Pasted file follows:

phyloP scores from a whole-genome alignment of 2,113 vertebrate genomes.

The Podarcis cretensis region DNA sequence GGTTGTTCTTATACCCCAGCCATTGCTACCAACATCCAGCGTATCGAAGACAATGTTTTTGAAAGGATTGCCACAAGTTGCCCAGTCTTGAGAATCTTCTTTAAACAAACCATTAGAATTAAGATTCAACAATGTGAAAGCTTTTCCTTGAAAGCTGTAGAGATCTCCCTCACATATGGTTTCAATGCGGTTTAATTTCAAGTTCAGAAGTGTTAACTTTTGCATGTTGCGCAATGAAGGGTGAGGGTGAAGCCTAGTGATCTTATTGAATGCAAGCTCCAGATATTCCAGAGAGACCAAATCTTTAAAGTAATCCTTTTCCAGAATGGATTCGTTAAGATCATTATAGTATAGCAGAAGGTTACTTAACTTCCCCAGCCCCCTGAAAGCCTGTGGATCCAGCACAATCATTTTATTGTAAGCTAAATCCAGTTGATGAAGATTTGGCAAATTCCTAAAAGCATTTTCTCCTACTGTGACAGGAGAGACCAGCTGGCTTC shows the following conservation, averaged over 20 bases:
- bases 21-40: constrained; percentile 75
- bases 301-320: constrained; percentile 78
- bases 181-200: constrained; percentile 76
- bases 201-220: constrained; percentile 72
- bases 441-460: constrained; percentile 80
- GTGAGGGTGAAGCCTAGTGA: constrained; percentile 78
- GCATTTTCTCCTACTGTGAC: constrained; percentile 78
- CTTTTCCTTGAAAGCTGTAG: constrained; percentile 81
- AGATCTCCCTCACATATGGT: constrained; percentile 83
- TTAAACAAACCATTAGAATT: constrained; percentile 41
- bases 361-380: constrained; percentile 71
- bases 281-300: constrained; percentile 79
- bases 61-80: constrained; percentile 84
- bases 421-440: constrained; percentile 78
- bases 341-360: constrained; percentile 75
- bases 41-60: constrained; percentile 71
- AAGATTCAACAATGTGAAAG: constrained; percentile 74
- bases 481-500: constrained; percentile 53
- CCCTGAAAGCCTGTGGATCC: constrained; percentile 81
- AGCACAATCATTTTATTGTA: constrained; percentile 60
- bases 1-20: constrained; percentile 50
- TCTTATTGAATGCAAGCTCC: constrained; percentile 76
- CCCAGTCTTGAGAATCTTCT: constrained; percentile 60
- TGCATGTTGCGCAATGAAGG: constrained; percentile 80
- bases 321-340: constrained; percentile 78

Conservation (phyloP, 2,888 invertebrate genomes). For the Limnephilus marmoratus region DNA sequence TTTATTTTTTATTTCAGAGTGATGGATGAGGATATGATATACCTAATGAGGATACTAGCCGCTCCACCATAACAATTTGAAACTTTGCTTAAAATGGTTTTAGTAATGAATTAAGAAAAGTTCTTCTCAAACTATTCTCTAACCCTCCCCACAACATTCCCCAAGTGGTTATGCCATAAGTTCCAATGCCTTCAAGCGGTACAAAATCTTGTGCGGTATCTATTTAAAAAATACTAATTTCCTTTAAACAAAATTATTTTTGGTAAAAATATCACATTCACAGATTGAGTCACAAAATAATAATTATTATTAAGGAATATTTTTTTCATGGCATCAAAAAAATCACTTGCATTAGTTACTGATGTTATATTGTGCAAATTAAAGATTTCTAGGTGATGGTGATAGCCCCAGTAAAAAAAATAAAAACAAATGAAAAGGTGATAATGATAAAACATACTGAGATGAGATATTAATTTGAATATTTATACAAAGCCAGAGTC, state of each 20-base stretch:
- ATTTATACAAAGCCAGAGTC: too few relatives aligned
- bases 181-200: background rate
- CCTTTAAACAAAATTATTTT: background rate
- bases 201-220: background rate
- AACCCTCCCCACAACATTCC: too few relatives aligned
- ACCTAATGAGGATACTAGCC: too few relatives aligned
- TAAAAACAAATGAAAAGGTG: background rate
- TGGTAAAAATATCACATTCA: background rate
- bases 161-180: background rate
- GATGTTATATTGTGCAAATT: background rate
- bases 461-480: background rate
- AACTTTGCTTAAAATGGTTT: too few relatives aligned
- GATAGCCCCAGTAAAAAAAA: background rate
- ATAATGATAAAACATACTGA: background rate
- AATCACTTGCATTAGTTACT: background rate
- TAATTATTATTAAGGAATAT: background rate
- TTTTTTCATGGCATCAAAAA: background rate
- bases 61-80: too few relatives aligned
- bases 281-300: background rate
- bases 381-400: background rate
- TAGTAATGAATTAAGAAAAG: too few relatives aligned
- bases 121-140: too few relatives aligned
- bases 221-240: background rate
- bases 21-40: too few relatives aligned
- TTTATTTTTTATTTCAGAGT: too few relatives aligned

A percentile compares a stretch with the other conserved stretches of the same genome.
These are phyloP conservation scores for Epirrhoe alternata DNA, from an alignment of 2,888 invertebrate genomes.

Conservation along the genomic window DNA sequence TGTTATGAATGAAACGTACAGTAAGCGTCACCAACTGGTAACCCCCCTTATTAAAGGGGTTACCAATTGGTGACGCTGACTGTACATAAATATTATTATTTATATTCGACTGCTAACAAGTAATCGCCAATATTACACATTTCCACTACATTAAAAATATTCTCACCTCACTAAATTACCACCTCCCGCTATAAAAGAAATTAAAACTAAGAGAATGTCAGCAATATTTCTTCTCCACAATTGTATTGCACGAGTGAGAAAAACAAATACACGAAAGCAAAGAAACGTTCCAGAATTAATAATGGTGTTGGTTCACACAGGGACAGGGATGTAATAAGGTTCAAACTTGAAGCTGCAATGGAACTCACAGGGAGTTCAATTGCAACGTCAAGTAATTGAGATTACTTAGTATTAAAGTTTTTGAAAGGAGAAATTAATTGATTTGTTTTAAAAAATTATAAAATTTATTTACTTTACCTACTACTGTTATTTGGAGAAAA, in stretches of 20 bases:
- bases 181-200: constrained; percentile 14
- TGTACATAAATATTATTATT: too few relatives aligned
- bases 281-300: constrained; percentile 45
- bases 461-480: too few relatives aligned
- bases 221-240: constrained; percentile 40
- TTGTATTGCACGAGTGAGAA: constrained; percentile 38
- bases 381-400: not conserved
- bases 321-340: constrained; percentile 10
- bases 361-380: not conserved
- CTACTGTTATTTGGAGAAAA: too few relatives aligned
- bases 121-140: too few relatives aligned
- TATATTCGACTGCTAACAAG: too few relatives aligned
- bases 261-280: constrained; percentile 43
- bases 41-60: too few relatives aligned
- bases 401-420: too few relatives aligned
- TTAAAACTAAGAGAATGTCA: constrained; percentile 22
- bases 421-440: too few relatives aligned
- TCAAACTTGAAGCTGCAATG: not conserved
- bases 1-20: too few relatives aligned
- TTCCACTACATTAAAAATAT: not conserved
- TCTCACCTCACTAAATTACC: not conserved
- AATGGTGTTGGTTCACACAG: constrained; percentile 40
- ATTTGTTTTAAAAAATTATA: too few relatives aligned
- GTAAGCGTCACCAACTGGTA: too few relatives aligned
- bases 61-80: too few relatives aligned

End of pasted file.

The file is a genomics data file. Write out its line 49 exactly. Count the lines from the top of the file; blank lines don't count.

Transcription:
- TAGTAATGAATTAAGAAAAG: too few relatives aligned